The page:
Purpose: We describe nationwide treatment patterns of muscle invasive bladder cancer, investigated determinants of cystectomy and provide contemporary trends in process of care measures in patients undergoing cystectomy.
Materials and methods: We selected 40,388 patients 18 to 99 years old diagnosed with muscle invasive (stages II to IV) bladder cancer in 2003 to 2007 from the National Cancer Database. Treatment included cystectomy, neoadjuvant and adjuvant chemotherapy, chemotherapy without surgery and radiation therapy. In patients undergoing cystectomy we retrieved the procedure type (partial vs radical), lymphadenectomy extent and 30-day followup. Cystectomy determinants were assessed by Poisson regression with robust error variance. Perioperative mortality was analyzed by multilevel logistic regression.
Results: The proportion of patients treated with cystectomy (42.9%) and radiation therapy (16.6%) remained stable with time while the incidence of those who received chemotherapy increased from 27.0% in 2003 to 34.5% in 2007 due to an increase in neoadjuvant chemotherapy and chemotherapy without surgery. The cystectomy rate decreased with age and was lower in racial/ethnic minorities (especially black patients), uninsured or Medicaid patients, patients residing in the South and Northeast, and those treated at nonteaching/research hospitals. The partial cystectomy rate decreased and lymphadenectomy extent increased with time. The perioperative mortality rate was 2.6% and it was higher at low vs very high volume hospitals (OR 1.71, 95% CI 1.26-2.32).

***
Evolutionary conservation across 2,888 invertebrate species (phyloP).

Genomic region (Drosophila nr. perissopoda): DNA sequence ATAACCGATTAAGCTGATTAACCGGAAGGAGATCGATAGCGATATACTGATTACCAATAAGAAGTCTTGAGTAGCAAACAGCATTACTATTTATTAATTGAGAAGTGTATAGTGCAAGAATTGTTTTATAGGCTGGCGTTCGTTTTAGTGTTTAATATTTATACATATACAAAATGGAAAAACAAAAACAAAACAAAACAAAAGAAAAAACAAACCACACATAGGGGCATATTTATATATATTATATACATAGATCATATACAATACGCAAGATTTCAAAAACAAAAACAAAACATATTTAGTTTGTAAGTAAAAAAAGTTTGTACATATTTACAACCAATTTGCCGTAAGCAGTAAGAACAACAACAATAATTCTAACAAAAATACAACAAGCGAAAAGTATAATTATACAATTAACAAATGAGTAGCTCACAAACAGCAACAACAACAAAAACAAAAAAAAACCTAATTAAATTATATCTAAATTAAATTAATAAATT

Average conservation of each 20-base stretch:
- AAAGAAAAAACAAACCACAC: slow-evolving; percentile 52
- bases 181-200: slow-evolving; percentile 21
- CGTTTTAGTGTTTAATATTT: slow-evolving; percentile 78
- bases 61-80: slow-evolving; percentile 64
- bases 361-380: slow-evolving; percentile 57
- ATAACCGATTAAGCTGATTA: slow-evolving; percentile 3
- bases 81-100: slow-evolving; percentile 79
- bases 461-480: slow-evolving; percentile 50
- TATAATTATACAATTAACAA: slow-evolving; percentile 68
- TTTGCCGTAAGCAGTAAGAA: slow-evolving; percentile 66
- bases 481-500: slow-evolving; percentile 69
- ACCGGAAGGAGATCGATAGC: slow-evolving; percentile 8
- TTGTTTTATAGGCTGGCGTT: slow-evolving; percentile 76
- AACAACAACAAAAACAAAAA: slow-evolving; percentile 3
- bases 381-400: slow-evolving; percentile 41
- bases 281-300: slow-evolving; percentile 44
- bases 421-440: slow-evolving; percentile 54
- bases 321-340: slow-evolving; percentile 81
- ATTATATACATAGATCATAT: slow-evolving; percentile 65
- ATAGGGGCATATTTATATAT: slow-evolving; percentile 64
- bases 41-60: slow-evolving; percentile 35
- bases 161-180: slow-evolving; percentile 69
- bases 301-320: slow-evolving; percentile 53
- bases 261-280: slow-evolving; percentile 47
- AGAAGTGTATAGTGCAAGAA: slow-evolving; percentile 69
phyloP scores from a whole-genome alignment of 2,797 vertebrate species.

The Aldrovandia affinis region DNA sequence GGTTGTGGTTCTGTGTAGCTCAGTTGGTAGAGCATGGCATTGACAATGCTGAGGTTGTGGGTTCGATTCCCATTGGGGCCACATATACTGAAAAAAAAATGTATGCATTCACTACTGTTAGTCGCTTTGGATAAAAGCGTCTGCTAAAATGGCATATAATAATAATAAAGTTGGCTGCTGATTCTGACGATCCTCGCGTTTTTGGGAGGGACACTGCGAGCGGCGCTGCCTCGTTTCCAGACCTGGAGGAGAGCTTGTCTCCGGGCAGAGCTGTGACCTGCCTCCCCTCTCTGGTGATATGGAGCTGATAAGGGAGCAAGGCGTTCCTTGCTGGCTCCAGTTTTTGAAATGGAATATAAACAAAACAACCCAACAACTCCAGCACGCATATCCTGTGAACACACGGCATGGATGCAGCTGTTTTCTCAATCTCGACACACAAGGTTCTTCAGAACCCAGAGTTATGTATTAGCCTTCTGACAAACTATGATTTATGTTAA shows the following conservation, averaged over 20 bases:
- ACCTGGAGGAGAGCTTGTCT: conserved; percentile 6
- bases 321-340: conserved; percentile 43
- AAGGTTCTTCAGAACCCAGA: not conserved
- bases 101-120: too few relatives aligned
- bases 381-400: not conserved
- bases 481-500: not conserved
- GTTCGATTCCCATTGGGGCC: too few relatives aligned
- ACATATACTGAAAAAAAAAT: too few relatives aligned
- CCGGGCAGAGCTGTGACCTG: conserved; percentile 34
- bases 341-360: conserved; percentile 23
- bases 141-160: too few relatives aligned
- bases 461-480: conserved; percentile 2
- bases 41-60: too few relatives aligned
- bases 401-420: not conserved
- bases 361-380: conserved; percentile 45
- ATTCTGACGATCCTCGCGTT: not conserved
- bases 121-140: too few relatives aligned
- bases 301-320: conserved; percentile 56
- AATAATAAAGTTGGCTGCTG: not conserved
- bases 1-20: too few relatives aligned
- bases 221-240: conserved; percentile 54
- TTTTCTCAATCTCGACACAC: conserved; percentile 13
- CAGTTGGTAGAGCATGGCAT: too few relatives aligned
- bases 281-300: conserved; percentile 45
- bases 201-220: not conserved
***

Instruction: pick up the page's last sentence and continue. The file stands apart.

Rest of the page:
Conclusions: Recent nationwide data confirm ongoing improvements in process of care measures in patients who undergo cystectomy but also show marked differences in treatment patterns for muscle invasive bladder cancer by patient age, race, insurance status, geographic area and facility type.
Copyright © 2011 American Urological Association Education and Research, Inc. Published by Elsevier Inc. All rights reserved.